In addition to smoking blunts, e-cigarette vaping has become a popular way to consume tetrahydrocannabinol oil and other substances.30,55  This notion was in agreement with our findings, which revealed that both middle and high schoolers who vaped marijuana using an e-cigarette device had >15-fold odds of being a current blunt user. This is not surprising because marijuana is the most commonly used illicit substance among adolescents in the United States,27  which also coincided with a high prevalence of current e-cigarette use among middle schoolers (4.7%) and high schoolers (19.6%) in 2020.56  In addition, we found that, among high schoolers, past blunt users were more likely to report having lifetime asthma. Although the scope of our study cannot rule out any potential likelihood of reverse causality (ie, individuals with asthma use marijuana to relieve symptoms), according to the American Thoracic Society, smoking marijuana (and blunt) can cause an asthma attack with dire consequences (eg, hospitalization and even death).26  Therefore, the co-use of blunts and vaping marijuana among adolescents, as well as having lifetime asthma among past blunt users, raises a serious concern about detrimental health effects and calls for rapid regulatory actions to curb this potential epidemic among adolescents, especially in light of the recent tragic e-cigarette- or vaping-associated lung injury outbreak.31  Most importantly, there is an urgent need to incorporate educational elements regarding the harms of marijuana consumption among adolescents into prevention campaigns that are aimed at curbing tobacco products, especially e-cigarettes, among this vulnerable age group.

This study has some limitations. The cross-sectional nature of this study does not allow us to deduce causality or determine the temporality of the observed associations. Further research using longitudinal studies is warranted to investigate the temporality relation between blunt use and other tobacco products and whether it leads to some health issues such as asthma. Moreover, there was no information regarding the type and brand of blunt wraps used to smoke marijuana. Although traditionally, blunts are made of tobacco leaves and contain nicotine,57  some marijuana consumers, especially those who are not tobacco and/or nicotine users, buy prerolled nicotine-free blunt wraps (eg, natural palm leaf style wraps) with a variety of available flavors.6  Therefore, surveys like the FYTS, YRBS, and National Youth Tobacco Survey should include a question or questions distinguishing the type of blunt wrap used and whether it contains nicotine. Finally, the findings of our study may not generalize to states beyond Florida and to adolescents who are not enrolled in school. Nonetheless, to the best of our knowledge, this is the first study used to examine the co-use of blunts and various tobacco products among a large sample of adolescents in the United States using time trend analyses.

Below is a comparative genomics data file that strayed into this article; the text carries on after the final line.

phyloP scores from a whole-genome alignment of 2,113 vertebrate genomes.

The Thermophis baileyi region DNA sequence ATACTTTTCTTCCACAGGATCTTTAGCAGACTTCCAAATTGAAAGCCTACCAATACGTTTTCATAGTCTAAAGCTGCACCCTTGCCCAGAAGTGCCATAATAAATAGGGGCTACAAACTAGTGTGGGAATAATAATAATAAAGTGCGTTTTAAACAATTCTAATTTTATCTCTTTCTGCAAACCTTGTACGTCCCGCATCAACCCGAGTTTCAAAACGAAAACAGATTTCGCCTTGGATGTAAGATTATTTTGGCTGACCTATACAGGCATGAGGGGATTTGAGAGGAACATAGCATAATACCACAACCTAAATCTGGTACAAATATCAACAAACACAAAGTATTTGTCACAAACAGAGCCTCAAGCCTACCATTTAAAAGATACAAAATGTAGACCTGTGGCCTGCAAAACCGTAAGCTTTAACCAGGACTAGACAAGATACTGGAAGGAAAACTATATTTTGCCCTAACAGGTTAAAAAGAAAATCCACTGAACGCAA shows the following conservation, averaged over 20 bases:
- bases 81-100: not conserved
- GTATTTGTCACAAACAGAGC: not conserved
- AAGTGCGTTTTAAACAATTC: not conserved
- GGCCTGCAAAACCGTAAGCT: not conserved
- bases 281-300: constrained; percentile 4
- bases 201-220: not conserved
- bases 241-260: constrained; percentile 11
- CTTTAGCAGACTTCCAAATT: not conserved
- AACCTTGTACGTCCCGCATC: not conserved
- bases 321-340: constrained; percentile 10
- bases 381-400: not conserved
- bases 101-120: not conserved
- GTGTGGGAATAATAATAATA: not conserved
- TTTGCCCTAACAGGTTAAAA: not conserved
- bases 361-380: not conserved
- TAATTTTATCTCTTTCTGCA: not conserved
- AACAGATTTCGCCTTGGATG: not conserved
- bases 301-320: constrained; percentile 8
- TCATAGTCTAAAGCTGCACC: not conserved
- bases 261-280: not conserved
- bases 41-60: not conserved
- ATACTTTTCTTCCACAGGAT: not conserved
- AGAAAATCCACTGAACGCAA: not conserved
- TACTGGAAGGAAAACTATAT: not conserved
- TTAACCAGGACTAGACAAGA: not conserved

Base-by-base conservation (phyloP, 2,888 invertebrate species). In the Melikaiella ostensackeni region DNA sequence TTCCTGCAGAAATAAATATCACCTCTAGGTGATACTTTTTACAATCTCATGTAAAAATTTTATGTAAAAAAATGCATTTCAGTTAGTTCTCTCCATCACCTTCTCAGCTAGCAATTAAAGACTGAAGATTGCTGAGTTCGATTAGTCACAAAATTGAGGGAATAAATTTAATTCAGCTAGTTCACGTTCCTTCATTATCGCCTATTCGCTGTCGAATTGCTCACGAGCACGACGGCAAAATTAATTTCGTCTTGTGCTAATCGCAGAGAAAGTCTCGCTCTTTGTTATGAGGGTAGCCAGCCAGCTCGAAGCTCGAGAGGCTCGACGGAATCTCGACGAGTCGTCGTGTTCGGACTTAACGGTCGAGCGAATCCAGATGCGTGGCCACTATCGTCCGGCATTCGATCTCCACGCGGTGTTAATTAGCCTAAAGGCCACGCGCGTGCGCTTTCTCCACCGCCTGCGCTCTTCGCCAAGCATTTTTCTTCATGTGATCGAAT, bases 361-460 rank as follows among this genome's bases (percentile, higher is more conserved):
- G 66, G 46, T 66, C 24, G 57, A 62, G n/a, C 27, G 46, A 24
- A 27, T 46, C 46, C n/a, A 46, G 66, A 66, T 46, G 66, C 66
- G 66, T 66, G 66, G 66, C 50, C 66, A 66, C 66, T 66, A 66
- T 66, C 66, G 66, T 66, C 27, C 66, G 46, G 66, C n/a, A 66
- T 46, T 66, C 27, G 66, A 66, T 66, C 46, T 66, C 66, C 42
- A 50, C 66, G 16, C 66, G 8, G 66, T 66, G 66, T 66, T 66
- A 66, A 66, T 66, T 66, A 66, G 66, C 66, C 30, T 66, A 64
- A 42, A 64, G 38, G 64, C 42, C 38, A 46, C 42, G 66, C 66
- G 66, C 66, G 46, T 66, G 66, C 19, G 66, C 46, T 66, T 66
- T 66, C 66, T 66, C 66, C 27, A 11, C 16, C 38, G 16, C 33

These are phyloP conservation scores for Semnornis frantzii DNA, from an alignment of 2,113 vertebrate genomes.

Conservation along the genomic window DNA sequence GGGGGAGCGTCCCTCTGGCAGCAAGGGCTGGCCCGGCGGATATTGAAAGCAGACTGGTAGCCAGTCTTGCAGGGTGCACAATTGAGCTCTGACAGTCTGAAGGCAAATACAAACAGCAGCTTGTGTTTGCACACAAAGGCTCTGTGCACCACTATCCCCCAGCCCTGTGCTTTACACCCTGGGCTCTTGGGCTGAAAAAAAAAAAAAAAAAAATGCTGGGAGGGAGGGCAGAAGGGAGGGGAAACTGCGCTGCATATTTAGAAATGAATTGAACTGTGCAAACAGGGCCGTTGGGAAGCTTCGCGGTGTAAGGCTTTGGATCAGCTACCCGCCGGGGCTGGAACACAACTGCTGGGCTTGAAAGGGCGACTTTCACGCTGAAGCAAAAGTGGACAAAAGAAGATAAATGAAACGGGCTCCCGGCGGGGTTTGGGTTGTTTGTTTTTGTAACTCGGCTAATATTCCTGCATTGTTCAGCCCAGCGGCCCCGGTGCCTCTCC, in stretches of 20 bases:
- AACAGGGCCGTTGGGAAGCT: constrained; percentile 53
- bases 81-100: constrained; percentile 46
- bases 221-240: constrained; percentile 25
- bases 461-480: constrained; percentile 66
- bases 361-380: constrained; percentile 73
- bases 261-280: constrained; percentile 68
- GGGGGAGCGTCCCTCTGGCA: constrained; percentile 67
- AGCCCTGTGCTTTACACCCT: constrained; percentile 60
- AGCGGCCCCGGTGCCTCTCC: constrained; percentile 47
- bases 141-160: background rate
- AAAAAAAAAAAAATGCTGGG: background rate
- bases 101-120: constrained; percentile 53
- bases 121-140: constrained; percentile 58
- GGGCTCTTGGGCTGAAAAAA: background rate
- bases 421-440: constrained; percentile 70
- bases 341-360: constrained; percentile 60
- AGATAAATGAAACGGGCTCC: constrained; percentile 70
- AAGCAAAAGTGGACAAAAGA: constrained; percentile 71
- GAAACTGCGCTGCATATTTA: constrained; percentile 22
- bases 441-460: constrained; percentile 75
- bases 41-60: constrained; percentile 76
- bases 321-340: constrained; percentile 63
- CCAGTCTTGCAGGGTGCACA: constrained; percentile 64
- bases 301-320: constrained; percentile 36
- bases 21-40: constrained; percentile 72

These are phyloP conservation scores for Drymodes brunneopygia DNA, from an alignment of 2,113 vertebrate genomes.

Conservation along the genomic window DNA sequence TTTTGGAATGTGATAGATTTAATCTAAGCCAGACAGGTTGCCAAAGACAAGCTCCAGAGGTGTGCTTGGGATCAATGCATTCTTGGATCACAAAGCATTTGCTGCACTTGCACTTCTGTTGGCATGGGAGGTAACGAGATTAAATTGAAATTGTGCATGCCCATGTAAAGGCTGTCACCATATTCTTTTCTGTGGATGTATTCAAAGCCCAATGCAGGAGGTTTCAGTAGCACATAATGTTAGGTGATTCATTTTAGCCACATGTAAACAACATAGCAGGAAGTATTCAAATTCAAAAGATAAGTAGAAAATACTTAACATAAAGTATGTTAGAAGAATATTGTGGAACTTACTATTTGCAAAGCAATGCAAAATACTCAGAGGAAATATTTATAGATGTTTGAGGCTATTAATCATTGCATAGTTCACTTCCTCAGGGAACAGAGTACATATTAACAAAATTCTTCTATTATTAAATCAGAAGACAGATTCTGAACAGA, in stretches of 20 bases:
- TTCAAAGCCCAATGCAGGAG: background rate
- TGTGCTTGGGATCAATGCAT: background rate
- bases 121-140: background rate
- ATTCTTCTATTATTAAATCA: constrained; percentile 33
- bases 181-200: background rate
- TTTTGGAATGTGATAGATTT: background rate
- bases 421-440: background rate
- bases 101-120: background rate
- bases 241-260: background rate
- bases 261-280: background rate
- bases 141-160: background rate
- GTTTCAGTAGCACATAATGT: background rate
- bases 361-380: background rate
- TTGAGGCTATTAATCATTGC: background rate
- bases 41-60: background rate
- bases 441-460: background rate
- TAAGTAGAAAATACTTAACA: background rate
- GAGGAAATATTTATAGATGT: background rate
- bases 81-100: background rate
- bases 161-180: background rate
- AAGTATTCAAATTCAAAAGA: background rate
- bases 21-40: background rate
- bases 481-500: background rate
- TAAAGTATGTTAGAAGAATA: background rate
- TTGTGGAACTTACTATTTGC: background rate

Current use of blunts was reported by a large number of Florida students, has increased over time (especially among female students), and was particularly prevalent among NH Black individuals, and co-users of tobacco products such as cigarettes, e-cigarettes, hookah, cigars, and SLT. Our findings can inform future regulatory actions (eg, incorporating marijuana [and blunt] modules into existing tobacco and/or nicotine prevention programs) and help public health practitioners in designing school-based prevention programs (eg, educating adolescents about the harms of tetrahydrocannabinol and nicotine on the developing brain and respiratory health).5860  Such regulations and programs are urgently needed and can provide a substantial contribution to the health of the next generations.

We thank the Florida Department of Health for providing 2019 FYTS data. We also acknowledge all middle and high school students who participated in the FYTS.

Dr Ebrahimi Kalan, Ms Jebai, and Drs Ben Taleb and Bursac conceptualized and designed this study, undertook the analyses for this study, drafted the initial manuscript, and reviewed and revised the manuscript; Dr Popova, Mr Li, Mr Gautam, Mr Alqahtani, Ms Taskin, and Drs Ward and Behaleh had input in the study design and critically reviewed the manuscript for important intellectual content; Ms Atwell and Ms Richards contributed in data acquisition and critically reviewed the manuscript for important intellectual content; and all authors approved the final manuscript as submitted and agree to be accountable for all aspects of the work.

FUNDING: No external funding.

     
  • aOR

    adjusted odds ratio

  •  
  • APC

    annual percentage change

  •  
  • CI

    confidence intervale-cigarette, electronic cigarette

  •  
  • FYTS

    Florida Youth Tobacco Survey

  •  
  • NH

    non-Hispanic

  •  
  • SLT

    smokeless tobacco

  •  
  • YRBS

    Youth Risk Behavior Survey

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Competing Interests

POTENTIAL CONFLICT OF INTEREST: The authors have indicated they have no potential conflicts of interest to disclose.

FINANCIAL DISCLOSURE: The authors have indicated they have no financial relationships relevant to this article to disclose.

Supplementary data